Each dynamometer series and model has a different absorption characteristic and therefore a different duty curve associated with its capabilities. If you have a small engine or electric motor, our D-100 dynamometer model is probably best suited for you. Most automotive applications, smaller diesel engines, or other higher rpm prime movers will fit into one of the three models in our 57-series dynamometers.
Heavy diesel engines, piston aircraft, and other high torque/low rpm applications will fit the DT dynamometer series. Go Power Systems sales engineers can help you determine which dynamometer best fits your testing requirements.
Dyno Model-Specific FAQs
The D-312/512 can be identified by checking the connection method of the removable hub adapter at the input end. If you purchased the dynamometer and it came with a mounted, splined input shaft adapter, removed the mounting bolts and look at the end of the shaft/input shaft hub assembly. If the main shaft has short male splines and the shaft hub assembly has corresponding female splines and a C-clip retainer, it is a model D-312/512. The D-316/516 is virtually the same as the D-312/512, but has a smooth bore hub adapter keyed onto the main shaft.
All of the above models are single-trunnion units with alloyed aluminum construction and some spare parts are still in production. If you have any questions, your Go Power Systems Sales Representative will be happy to assist you.
A driveshaft can be used for setups that require additional clearance; However, if using this method of testing, Go Power Systems recommends supporting the driveshaft with bearings after alignment. Also, the driveshaft must be torsionally compliant and, for safety purposes, must have a driveshaft guard.
If you are considering purchasing a used dynamometer and don’t have a chance to inspect it before buying, you can check several items after it is in your possession. Try to rotate the shaft/rotor assembly by hand. It should have a reasonable amount of resistance due to the spring pressure of the mechanical seals working against you, but it should rotate somewhat freely.
Next, turn the unit upside down (with the inlet/outlet fittings pointing up) and support it in this position. Grease all bearing fittings, flushing the old grease out until it is expelled from the bearing races. Fill the absorption module with antifreeze or ethylene glycol and let it set for about an hour. If dry, the seals will expand and the internals will have a nice lubricating coating. Try to slowly rotate the shaft/rotator assembly several times in both directions (remember that all Go Power Systems portable dynamometers, with the exception of the DT-3000, are bi-directional units). Repeat this step several times over the course of a day. If the dynamometer still does not free up at this point, it may be in need of an overhaul kit. Contact Go Power Systems for more information.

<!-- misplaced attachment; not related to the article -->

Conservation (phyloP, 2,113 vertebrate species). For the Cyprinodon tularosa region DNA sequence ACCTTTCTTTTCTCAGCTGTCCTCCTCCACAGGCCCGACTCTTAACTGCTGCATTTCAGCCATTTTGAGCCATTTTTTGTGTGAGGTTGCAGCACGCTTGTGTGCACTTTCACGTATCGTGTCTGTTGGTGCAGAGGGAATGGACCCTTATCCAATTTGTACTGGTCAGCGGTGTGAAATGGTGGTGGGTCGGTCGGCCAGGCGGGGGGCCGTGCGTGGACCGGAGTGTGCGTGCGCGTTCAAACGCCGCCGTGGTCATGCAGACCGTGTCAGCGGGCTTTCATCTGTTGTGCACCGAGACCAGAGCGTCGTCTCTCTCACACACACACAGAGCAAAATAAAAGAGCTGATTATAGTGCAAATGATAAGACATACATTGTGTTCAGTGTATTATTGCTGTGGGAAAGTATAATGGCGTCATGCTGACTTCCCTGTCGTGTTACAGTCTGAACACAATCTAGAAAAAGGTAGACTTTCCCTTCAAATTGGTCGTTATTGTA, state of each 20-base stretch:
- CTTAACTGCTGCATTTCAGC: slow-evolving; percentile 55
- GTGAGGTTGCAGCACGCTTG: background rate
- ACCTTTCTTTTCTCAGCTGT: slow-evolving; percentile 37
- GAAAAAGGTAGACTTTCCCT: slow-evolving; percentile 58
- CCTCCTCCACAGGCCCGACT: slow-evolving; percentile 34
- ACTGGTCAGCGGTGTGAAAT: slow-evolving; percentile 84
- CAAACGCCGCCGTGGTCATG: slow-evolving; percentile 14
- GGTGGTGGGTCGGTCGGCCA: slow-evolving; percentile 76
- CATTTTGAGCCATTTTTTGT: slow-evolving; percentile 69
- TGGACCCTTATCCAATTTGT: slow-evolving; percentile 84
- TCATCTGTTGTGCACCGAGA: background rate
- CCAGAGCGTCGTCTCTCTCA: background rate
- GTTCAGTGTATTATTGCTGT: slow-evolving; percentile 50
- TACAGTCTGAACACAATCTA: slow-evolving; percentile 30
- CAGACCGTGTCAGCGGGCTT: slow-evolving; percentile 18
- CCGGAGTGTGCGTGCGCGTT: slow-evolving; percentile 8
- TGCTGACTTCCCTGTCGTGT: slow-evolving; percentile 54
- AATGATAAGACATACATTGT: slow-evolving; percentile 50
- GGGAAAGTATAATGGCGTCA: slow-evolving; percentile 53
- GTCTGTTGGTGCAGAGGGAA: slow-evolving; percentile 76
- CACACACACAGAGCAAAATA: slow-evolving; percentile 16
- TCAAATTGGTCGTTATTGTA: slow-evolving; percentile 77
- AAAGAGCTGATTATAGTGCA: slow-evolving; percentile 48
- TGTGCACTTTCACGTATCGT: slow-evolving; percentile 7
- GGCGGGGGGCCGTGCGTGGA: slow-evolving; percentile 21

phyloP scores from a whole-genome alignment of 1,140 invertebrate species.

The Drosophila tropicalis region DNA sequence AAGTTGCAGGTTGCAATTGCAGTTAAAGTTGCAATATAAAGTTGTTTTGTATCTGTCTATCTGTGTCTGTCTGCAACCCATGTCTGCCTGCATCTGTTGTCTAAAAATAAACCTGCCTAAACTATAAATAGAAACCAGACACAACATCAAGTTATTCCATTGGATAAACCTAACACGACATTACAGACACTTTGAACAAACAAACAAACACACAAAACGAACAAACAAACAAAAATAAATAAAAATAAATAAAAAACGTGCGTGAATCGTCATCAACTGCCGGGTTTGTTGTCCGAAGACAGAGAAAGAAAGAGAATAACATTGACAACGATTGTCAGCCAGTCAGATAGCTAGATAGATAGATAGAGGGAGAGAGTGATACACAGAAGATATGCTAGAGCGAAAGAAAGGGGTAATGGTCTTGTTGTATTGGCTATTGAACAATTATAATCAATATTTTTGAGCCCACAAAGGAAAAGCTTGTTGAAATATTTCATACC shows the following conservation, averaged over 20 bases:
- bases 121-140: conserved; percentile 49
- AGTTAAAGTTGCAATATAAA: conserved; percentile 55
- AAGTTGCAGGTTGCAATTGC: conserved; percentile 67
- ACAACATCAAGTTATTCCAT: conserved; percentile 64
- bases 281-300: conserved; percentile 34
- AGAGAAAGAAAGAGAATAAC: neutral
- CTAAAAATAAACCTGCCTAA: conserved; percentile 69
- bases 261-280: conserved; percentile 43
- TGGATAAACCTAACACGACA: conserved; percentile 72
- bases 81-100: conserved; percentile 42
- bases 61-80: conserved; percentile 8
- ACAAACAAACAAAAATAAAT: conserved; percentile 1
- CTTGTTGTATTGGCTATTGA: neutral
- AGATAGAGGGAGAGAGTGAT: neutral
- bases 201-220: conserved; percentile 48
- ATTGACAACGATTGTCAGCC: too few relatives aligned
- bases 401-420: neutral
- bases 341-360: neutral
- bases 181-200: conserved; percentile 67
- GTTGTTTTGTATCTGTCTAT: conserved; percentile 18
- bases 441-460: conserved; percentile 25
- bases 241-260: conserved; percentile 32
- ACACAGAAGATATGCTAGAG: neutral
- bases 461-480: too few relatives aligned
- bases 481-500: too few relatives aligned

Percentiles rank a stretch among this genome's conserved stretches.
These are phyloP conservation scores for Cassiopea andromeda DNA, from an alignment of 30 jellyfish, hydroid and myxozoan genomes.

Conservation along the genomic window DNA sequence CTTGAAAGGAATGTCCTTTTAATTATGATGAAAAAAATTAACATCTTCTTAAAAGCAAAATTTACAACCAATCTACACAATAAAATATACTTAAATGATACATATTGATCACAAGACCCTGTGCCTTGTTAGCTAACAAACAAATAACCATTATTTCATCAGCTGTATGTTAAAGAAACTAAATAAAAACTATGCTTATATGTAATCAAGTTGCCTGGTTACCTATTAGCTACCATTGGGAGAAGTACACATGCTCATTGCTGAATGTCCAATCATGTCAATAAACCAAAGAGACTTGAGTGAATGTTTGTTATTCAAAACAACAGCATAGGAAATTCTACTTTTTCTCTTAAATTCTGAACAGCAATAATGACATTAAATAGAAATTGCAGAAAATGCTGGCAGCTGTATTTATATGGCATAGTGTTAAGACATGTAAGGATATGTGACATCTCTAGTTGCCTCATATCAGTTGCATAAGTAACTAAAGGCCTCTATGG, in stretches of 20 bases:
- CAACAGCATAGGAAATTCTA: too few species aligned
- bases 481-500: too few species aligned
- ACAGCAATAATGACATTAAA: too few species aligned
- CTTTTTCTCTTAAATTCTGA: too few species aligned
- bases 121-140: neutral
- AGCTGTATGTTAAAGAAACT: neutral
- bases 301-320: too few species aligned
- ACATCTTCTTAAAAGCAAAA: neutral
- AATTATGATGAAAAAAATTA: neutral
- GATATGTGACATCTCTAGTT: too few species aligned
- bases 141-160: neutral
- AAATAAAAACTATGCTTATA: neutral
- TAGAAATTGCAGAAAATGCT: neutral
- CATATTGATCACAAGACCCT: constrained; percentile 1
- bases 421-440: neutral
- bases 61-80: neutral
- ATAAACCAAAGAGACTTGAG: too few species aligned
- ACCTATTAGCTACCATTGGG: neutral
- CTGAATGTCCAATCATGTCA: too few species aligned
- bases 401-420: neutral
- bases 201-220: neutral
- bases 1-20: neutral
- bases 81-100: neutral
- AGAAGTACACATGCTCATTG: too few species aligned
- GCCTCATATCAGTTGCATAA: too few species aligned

CAUTION: You must dispose of the antifreeze or ethylene glycol fluid in a manner consistent with your local environmental protection requirements. This includes flushing the dynamometer several times with clean water to remove residual antifreeze. Do not dispose water containing antifreeze or ethylene glycol into a city sewer system or on the ground. This can lead to ground water contamination.
Ask these fundamental questions:
- How many runs has it performed and for how many hours?
- When is the last time this dynamometer was loaded on an engine run?
- Are you the original owner? If not, is the person you obtained it from the original owner?
- Has this dynamometer been overhauled? If yes, what work was done and What was replaced? Was the work performed by Go Power Systems?
- Did the dynamometer have any problems prior to removing it from service? Is it in need of an overhaul?
- Does the dynamometer leak from anywhere?.
The only hydraulic fluid Go Power Systems recommends is Dow Corning 200 silicone fluid. Any other fluid, such as ATF, may contain detergents that chemically attack the diaphragms and cause leaks or premature failure. Load cell diaphragms are available through Go Power Systems; we also manufacture a load cell refill kit for recharging the fluid system. For ease with the bleeding procedure, make sure your dynamometer is equipped with bleed screw assemblies at the top of each load cell Canister. If you have an older model and have no way to bleed and recharge the system, Go Power Systems also manufactures a torque line assembly upgrade with the correct fittings for purging air and refilling your hydraulic load cell system.
CAUTION: You must take care when replacing load cell diaphragms. To avoid tears or improper installation, contact Go Power Systems or refer to the Service section of your owner’s manual. If your diaphragms have failed, the most likely cause is age, improper fluid, or improper installation.